While there was a lot of positive feedback from last week’s post on blocked vs. random practice, there was also a bit of confusion. I suppose the term ‘random’ can be a bit misleading. To clear the air, this week’s post will attempt to clarify the supposed dichotomy between blocked and random practice and offer a slightly different perspective to the argument. Furthermore, there are 2 other forms of practice - called ‘variable practice’ and ‘constant practice’, which can be influenced by both block and random approaches. Lastly, several examples of each practice type will be offered and described, along with the 'why' behind their use.
Many experts in the field of motor learning believe that the way a coach interacts with an athlete, bears a tremendous impact on the improvements that athlete makes. These same experts, however, would argue that the organization of a practice is perhaps even more important than what a coach says to his/her athlete. Let’s assume that to be true for a moment. As a coach, would that change the way you look at your practices? As a player, would it affect your perspective when attempting to improve serve accuracy, for example?
How many players on tour do we hear referring to ‘health’ as being a big part of their success? Many of the top players on both the women’s tour and men’s tour exclaim that being healthy and fit is a big part of their success. But the reverse is also true. How many players have inconsistent results when they aren’t in top form? Obviously it’s impossible to be in top form all the time, but when the balance tilts the other way, that’s usually when injury/illness could be lurking around the corner.
This is the final part of a series of posts on change-of-direction (COD) in tennis…for now anyway. While we’ve touched on a number of key aspects of COD, researchers are only beginning to uncover the complexities of this athletic quality. This week’s post will briefly highlight why many in the tennis world believe that strength training doesn’t have a place when it comes to improving COD ability - and how the landscape has changed; and why straight line sprinting, although initially proposed as a key factor in COD ability, doesn’t really correlate after all. We’ll finish up with some practical examples of how purposeful strength training means can improve each phase of COD - the deceleration, planting and propulsive phases.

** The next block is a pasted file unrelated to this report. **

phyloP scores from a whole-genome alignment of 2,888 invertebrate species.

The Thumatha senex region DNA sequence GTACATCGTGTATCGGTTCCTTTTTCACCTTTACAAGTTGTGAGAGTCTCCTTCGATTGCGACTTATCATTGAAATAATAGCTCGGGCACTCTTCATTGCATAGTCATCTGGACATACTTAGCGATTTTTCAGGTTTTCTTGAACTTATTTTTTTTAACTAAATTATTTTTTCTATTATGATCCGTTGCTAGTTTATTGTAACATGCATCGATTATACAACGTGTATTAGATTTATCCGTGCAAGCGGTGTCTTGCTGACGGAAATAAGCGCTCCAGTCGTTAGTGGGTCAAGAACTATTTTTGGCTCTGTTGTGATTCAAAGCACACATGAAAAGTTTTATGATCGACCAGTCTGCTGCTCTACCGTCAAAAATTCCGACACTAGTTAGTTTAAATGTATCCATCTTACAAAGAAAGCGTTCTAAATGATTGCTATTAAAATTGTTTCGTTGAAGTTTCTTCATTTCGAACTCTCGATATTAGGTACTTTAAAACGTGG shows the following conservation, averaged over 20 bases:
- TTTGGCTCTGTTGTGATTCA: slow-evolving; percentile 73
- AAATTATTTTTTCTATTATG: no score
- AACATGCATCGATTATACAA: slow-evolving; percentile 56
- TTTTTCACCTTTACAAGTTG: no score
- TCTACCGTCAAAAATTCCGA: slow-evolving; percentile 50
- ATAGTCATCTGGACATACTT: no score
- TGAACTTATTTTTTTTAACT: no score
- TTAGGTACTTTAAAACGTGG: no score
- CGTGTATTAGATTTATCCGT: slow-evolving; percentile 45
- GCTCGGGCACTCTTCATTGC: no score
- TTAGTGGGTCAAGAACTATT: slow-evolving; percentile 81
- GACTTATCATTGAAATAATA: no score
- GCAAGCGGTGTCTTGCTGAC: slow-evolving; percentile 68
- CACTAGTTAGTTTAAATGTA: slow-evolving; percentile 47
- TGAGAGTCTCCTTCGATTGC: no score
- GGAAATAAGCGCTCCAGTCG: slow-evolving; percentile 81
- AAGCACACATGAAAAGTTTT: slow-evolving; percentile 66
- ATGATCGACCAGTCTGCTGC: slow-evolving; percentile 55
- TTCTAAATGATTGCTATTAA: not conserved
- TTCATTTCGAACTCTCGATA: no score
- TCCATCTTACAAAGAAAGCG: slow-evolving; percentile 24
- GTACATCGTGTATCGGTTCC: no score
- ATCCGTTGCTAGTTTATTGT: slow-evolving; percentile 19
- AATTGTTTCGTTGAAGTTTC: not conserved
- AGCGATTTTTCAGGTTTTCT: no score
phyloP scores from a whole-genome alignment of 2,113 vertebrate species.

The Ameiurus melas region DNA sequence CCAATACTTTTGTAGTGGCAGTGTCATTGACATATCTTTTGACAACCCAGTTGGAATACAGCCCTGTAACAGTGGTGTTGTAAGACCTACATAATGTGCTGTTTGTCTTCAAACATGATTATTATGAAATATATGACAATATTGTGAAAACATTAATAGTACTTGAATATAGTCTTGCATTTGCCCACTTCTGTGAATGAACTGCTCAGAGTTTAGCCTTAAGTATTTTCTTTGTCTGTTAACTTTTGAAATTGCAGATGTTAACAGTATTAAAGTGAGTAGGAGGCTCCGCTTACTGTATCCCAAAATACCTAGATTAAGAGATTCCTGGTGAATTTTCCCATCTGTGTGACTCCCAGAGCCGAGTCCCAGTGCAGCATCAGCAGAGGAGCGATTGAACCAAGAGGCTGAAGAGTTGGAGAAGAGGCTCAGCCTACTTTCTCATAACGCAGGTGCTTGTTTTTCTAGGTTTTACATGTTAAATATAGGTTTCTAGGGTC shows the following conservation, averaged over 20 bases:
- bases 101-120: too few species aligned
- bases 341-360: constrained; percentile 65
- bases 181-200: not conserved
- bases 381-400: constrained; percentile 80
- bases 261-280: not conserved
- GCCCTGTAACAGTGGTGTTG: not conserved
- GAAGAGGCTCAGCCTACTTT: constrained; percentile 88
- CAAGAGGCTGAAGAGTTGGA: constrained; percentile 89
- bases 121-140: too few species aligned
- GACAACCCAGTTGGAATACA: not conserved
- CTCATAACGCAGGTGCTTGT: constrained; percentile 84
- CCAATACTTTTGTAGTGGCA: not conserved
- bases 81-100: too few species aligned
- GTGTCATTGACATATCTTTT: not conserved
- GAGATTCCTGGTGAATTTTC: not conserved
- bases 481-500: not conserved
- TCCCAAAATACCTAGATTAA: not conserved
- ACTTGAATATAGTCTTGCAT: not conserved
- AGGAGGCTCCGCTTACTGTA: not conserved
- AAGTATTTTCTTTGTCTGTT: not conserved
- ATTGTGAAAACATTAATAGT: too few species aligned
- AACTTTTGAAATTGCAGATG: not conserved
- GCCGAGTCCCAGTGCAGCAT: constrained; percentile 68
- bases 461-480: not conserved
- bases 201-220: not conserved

In previous posts on COD, we spoke about the importance of reactive strength. In particular, we emphasized the role leg and ankle stiffness plays in the production of reactiveness. Ultimately, high levels of reactiveness are predicated by very fast eccentric-concentric muscle actions. These actions impact a variety of movements in tennis, including any type of first-step reaction that involves very little changes in knee, hip and ankle amplitudes. `
But what about movements that have longer ground contact times? For instance, a player is forced into a deep lunge position - perhaps because of a fast low ball or because they’re retrieving a low volley at net. To recover from these types of scenarios requires qualities that extend beyond reactiveness. This is where strength and power qualities come into play. While reactiveness is great when joint angles are small, inertia is low and ground contacts are short, when these parameters are reversed, fast stretch shortening cycle (SSC) abilities won’t cut it.
Last week we introduced reactive strength and its underpinning qualities. If you haven’t read that post, I strongly encourage you to do so, as it’ll provide a scientific rationale for what’s to come in this article.
Recall that reactive strength is effectively the fast component of the stretch-shortening cycle (SSC) - SSC activity being a rapid change from an eccentric to a concentric contraction that produces more power than would be possible with a concentric only contraction. We also determined that reactive strength is quite important as it relates to change of direction (COD) in tennis. There are 2 reasons for this. First, it’ll improve a player’s split-step ability - effectively allowing for a faster first step initiation - AND it can help with movements - along with recoveries - that are short but require high levels of explosiveness (think of shots that are near you but are coming at you with speed).
The ability to respond quickly and efficiently to an oncoming shot, is perhaps one of the most important qualities a tennis player must possess. This ability is predicated on a number of factors including anticipatory skills, perception skills - picking up cues from the other side of the net, judging the ball appropriately etc. - along with physical qualities, one of them being reactiveness. Further to that, it helps when a player has tremendous change of direction (COD) abilities. Why? Because the player that can recover more efficiently after their previous shot, has a better chance to not only better 'see' the next shot, but also has the ability to respond to that shot with less ‘emergency’ - a term many coaches use.